Know Your Benefits: The Key Ancillary Services Medicare Covers

ancillary services medicare

Your medical care is comprised of many moving parts, and some aren’t even technically considered medical treatment. They’re actually seen as add-ons called ancillary services. Insurance like Medicare is built to provide healthcare treatment, but sometimes understanding your coverage can be tricky, especially when dealing with these associated resources.

For example, say your friend falls and breaks her wrist. She has an initial visit with a doctor who treats her injury. But she also may have an ambulance ride to the hospital, wound care services to prevent infection, a series of x-rays and an inpatient or outpatient rehabilitation program. She might even be provided with personal care assistant services, if her injury inhibits her ability to take care of herself.

When you consider her entire experience, the actual visit to the doctor is just one small part of the treatment your friend needs to heal her broken wrist. And, if those services aren’t covered, the costs add up quickly!

What are ancillary services? 

Ancillary services actually cover a very broad range of treatments and resources. Basically, if a service isn’t performed by your primary care provider (PCP), it’s probably ancillary. As anyone who has ever needed therapy, x-rays, or even lab tests knows–many services fall into this category. 

The list of common ancillary services many seniors need to stay healthy or recover from an injury includes:

  • dental,
  • vision,
  • hearing,
  • ambulance transport,
  • rehabilitation,
  • transitional care, 
  • personal assistance services,
  • behavioral health,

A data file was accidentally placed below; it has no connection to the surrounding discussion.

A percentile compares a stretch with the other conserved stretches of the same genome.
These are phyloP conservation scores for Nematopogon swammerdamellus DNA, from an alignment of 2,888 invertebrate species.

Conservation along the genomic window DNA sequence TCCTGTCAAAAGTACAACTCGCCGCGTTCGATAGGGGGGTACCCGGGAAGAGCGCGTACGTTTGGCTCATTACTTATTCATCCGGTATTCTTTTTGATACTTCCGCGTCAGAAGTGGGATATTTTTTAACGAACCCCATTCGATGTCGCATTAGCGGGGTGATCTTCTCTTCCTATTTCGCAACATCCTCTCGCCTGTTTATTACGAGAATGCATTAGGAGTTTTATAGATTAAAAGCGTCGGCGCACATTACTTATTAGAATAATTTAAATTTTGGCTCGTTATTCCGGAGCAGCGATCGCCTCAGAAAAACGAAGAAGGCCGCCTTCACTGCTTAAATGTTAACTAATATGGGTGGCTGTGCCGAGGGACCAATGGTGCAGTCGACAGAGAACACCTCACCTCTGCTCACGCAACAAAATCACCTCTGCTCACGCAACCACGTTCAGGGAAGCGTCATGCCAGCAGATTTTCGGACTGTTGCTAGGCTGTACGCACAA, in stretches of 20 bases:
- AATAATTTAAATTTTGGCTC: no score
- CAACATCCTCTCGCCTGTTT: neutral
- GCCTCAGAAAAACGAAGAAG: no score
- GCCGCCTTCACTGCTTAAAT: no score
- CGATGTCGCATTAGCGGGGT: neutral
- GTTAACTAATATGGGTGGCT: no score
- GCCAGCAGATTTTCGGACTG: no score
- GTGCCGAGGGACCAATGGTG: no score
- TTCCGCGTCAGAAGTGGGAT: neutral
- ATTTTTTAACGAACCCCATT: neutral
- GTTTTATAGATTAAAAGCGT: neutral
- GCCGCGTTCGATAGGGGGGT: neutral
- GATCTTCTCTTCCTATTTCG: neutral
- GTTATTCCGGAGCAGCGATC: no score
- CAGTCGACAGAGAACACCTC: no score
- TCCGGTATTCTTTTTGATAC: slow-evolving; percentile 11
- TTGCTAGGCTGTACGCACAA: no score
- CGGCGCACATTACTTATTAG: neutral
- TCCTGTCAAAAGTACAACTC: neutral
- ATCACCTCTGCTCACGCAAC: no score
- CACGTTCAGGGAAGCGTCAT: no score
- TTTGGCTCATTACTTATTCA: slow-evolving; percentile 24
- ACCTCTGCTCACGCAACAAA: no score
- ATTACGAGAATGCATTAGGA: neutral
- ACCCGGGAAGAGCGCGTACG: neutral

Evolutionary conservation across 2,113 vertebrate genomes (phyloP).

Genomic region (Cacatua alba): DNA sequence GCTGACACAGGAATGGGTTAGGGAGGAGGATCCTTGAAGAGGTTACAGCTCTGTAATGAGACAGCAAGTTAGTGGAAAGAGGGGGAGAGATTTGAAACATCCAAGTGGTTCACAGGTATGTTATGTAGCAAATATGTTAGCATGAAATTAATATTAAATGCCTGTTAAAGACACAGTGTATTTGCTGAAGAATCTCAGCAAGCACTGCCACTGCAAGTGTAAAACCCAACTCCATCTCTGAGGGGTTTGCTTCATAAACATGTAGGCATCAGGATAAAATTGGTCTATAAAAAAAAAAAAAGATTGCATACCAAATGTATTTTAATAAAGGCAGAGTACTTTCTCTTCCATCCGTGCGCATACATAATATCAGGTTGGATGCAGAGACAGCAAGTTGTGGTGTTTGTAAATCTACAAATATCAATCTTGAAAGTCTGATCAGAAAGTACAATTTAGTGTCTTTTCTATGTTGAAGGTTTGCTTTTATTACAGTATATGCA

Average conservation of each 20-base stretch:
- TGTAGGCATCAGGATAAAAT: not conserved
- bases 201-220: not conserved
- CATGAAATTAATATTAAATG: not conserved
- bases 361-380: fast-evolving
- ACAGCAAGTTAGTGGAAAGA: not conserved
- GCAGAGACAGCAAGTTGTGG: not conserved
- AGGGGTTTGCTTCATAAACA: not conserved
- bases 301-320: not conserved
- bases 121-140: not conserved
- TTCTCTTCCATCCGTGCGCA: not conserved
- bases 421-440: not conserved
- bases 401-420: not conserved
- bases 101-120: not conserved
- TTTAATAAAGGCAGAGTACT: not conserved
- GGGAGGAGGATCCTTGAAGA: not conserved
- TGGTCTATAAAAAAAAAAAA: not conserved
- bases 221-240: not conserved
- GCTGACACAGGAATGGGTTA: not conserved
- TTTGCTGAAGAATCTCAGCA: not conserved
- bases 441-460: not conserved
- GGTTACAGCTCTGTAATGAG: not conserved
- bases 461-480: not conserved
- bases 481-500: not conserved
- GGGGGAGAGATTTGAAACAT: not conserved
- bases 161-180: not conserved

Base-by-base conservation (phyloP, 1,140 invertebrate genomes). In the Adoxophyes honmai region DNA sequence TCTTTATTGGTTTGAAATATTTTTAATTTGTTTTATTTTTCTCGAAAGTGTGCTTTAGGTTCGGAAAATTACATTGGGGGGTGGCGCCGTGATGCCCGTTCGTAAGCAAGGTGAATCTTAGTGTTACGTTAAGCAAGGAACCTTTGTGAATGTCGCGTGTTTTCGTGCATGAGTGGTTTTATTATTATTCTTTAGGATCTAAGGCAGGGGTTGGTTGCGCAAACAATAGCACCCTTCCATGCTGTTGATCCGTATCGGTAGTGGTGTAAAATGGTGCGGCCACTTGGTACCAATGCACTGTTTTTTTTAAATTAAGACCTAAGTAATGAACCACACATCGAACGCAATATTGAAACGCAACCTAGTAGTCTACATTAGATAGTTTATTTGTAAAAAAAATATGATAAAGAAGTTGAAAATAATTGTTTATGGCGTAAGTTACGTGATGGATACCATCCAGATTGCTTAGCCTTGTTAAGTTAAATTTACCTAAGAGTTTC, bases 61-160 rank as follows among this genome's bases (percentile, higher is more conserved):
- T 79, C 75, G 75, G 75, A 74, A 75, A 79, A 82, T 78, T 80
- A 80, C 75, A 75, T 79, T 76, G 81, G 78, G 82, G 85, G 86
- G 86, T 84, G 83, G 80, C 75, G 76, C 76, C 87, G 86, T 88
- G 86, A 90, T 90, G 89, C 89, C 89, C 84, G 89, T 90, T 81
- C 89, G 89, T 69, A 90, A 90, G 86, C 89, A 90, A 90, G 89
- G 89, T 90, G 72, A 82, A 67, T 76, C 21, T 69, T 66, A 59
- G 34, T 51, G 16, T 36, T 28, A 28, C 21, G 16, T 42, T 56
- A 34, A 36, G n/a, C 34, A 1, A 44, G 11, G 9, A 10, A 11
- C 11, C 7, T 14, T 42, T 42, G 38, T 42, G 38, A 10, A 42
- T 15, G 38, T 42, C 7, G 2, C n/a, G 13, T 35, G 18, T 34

• hospice care,
  • lab tests, and
  • radiology.

Of course, this list isn’t exhaustive. But it should give you an idea of the wide range of benefits available. So, how do you know if your Medicare plan covers all these ancillary services? 

Medicare’s ancillary coverage options 

Medicare Part A and Part B cover services provided by your PCP and/or hospital staff. For example, if an ear exam is part of your regular checkup with your PCP, you’re covered by Medicare. 

Now, if you need to go beyond what your PCP or hospital staff provide (like a trip to the dentist or an eye doctor appointment), Original Medicare won’t cover it. For example, long-term care is typically covered by Original Medicare, while short-term care often goes through ancillary insurance. 

How Medicare plan-holders can get ancillary service coverage

Of course, some Medicare Advantage plans do cover ancillary services. If you qualify for Medicare Advantage, you might be able to get these benefits as part of your regular insurance package. 

If Medicare Advantage is not right for you, there are still options for ancillary service coverage through a private provider. Your Medicare insurance agent should be able to help connect you with some of these options. So keep in mind that ancillary insurance plans offer year-round enrollment, unlike Medicare, and services are billed separately from your existing Medicare coverage. 

Ancillary coverage allows you to mix and match the most important benefits for your specific needs. Yes, finding one plan to cover everything is great. But when the coverage isn’t right for you, having access to multiple plans gives you more freedom to create the ideal benefits package. 

How can I get ancillary coverage? 

Knowing you have the necessary coverage for both everyday life and medical emergencies is invaluable. If you’re already enrolled in a Medicare plan, talk to your insurance agent about options for add-on coverage or switching to Medicare Advantage in the next enrollment period. For those considering enrolling in Medicare, ask about ancillary service coverage when choosing your plan. 

For any questions about your plan options or benefits, get in touch with us at 877.255.6273.


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